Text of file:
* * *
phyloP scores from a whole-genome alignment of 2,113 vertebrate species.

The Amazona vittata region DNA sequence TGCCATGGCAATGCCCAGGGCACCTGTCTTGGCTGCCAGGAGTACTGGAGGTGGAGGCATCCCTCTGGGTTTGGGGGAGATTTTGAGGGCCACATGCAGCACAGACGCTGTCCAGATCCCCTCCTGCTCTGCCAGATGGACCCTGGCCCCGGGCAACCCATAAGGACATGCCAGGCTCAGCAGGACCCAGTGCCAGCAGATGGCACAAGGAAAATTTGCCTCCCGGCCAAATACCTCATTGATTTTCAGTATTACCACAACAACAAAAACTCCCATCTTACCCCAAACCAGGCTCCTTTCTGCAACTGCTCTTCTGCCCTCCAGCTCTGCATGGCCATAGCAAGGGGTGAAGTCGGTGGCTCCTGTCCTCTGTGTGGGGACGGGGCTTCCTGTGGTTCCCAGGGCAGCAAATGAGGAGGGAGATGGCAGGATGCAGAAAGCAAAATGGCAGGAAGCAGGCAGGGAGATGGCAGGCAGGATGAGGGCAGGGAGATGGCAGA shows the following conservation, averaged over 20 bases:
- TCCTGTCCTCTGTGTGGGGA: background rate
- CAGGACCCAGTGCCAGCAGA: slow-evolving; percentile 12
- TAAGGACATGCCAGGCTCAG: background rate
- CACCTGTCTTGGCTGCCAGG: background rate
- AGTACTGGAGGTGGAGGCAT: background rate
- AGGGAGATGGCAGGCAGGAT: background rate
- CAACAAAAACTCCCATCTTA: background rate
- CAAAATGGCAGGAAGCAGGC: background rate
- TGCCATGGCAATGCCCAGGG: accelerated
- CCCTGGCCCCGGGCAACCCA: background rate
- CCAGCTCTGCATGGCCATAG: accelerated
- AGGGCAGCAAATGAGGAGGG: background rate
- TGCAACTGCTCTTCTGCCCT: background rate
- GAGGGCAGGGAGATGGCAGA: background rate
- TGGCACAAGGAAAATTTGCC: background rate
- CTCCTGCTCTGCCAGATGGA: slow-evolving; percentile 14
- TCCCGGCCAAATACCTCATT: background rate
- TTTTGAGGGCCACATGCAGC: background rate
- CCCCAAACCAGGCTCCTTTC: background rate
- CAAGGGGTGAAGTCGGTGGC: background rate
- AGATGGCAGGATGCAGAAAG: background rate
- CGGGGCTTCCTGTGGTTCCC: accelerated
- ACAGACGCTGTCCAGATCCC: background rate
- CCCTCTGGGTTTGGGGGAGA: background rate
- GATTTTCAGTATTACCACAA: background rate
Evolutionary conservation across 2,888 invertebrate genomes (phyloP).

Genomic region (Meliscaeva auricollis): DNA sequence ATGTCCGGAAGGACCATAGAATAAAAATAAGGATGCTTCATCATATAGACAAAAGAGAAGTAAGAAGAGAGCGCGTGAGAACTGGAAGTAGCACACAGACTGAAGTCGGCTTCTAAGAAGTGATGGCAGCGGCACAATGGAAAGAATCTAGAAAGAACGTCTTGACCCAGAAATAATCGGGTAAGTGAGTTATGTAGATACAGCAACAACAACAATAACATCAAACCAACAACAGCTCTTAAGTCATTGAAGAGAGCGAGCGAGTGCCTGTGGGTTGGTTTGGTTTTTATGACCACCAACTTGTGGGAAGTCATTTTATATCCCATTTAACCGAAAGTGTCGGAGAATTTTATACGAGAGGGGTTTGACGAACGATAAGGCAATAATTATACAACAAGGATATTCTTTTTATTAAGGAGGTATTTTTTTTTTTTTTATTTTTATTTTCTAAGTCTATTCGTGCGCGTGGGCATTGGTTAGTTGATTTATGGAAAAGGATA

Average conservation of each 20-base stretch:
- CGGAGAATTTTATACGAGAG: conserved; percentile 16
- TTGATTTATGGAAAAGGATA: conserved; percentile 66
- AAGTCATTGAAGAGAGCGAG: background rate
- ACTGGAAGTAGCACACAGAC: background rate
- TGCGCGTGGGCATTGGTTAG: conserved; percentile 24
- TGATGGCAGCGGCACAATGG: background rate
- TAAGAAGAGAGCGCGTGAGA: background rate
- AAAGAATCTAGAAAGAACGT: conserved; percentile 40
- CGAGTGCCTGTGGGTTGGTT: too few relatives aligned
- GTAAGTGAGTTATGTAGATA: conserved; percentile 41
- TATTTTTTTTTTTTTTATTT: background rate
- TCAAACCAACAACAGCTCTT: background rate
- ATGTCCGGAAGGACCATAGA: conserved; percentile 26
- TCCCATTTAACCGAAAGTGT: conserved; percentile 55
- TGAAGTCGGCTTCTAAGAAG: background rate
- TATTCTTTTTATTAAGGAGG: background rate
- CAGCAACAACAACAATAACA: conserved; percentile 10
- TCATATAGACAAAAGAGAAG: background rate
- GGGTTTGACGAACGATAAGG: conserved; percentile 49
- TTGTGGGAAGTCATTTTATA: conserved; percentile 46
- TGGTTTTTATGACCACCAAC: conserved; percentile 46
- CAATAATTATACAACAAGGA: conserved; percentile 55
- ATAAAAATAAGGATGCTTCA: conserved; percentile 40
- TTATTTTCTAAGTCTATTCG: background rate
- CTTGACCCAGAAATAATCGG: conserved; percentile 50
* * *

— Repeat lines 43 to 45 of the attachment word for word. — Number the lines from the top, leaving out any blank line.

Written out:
- ATGTCCGGAAGGACCATAGA: conserved; percentile 26
- TCCCATTTAACCGAAAGTGT: conserved; percentile 55
- TGAAGTCGGCTTCTAAGAAG: background rate